Here’s an example diagram of how the architecture for Connections101 might be designed. In this design I have built a deployment manager and two separate nodes which are full clusters of each other.

WebSphereExamples

In WebSphere terms only individual servers need to be clustered, not entire nodes so I could easily just cluster the busiest components in my environment such as Cluster2 which contains search , homepage and profiles.  This is why it’s important to think about WebSphere design as well as the locations of the applications and which ones you may want to cluster, before starting the install.

The Deployment Manager directory holds XML files for every server.  It copies those files into the individual server directories when you Sync the servers.   You do all your configuration by logging into the administrative interface for the deployment manager (the Integrated Solutiions Console) and from there any changes push out to the managed servers.

Based on this there are important things to bear in mind

  1. Each server will have only one node agent
  2. Each node agent can manage multiple servers
  3. So from this we know that every single WAS cell will have, at minimum, one deployment manager, one node agent and the application server itself.
  4. Changes made to server configuration on the deployment manager will need to sync down to the nodes before the server itself will pick them up
  5. Syncing basically results in copies of the XML files for a server being sent from the Deployment Manager’s directory to the Server’s directory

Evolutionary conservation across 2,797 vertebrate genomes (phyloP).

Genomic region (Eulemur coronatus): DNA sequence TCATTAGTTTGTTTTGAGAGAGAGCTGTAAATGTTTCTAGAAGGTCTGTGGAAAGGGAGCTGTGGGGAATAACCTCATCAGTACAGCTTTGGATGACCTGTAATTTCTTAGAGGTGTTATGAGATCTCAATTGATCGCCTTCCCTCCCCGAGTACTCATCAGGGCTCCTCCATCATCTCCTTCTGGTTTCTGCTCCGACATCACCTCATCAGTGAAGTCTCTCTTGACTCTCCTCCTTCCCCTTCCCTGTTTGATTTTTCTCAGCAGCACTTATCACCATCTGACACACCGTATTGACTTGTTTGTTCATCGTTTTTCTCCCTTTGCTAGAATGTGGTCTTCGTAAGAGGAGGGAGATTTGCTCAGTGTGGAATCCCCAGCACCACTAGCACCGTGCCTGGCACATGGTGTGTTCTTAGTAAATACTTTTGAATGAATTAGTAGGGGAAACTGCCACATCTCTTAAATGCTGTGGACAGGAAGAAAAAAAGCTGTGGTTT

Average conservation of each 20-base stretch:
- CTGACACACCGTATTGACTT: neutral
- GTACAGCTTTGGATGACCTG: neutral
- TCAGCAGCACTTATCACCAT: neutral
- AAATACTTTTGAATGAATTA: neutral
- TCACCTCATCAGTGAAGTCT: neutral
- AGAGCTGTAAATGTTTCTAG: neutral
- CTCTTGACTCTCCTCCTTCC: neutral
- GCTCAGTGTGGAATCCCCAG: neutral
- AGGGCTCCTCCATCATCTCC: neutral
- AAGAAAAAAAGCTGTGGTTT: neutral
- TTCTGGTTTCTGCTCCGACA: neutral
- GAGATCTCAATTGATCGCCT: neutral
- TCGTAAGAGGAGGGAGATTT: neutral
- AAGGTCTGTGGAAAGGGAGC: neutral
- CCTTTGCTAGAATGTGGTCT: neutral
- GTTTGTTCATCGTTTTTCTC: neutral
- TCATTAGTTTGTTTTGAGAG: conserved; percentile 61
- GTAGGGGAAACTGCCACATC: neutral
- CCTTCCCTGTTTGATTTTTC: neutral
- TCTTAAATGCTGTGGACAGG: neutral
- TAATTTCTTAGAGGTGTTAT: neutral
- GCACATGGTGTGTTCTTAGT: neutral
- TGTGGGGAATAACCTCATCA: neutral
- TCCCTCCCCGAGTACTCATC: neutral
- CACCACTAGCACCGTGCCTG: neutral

6. This means there will be at least 2 copies of every configuration file for a server, one owned by the Deployment Manager and one by the Server
  7. If you try and change a server setting in the Deployment Manager without syncing, the server won’t take the change
  8. If you try and change a server setting directly on the server without updating the Deployment Manager, it will be overwritten
  9. If you install the deployment manager and server on the same machine, it still has to sync to push out changes.  From a file system perspective, there are multiple copies of the same files.  If the servers are on different boxes the files will be too,  WAS is designed to work as if all servers are physically different and isolated from each other regardless of hardware infrastructure.  Sometimes you will be asked to locate a certain file, and you may find more than one.  It’s important to learn the locations of files and their purposes (i.e are you looking at the deployment manager’s copy of the file, or the servers’).  We will get to file locations in a later post.
  10. There are a lot of restarting servers required when working with WebSphere since server changes don’t just happen on the fly, they require a sync and a server restart to take effect as the XML files can be read as the server starts up.